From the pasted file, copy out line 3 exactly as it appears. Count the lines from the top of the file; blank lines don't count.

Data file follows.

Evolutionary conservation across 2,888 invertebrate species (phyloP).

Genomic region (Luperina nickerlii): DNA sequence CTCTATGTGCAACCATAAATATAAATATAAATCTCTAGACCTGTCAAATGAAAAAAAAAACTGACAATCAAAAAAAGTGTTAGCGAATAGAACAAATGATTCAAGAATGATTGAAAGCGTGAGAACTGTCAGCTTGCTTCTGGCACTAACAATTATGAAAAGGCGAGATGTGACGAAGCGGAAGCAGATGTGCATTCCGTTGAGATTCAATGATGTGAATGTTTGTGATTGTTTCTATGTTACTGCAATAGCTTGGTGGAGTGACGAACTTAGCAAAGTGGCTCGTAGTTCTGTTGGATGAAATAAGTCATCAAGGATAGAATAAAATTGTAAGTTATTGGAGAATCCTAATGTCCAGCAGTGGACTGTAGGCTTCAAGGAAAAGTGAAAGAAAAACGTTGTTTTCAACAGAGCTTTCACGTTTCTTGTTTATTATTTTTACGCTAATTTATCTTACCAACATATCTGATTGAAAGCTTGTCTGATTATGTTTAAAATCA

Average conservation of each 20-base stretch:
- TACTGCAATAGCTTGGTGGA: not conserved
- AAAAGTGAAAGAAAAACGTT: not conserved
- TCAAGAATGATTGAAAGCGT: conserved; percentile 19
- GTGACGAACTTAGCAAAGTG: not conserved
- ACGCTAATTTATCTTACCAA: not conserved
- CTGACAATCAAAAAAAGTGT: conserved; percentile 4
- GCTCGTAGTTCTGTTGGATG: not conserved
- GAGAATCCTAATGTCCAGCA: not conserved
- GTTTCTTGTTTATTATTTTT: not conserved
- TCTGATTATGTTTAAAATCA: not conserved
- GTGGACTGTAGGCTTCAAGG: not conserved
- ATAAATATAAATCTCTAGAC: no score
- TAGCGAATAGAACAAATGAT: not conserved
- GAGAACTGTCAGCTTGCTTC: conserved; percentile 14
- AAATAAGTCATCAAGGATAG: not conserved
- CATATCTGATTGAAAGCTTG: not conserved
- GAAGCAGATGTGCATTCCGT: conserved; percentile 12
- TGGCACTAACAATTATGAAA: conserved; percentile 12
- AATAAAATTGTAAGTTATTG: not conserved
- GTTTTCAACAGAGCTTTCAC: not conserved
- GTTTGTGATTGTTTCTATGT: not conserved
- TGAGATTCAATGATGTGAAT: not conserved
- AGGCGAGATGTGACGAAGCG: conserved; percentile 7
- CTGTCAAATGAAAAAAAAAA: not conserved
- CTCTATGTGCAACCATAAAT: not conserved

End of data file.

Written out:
Average conservation of each 20-base stretch: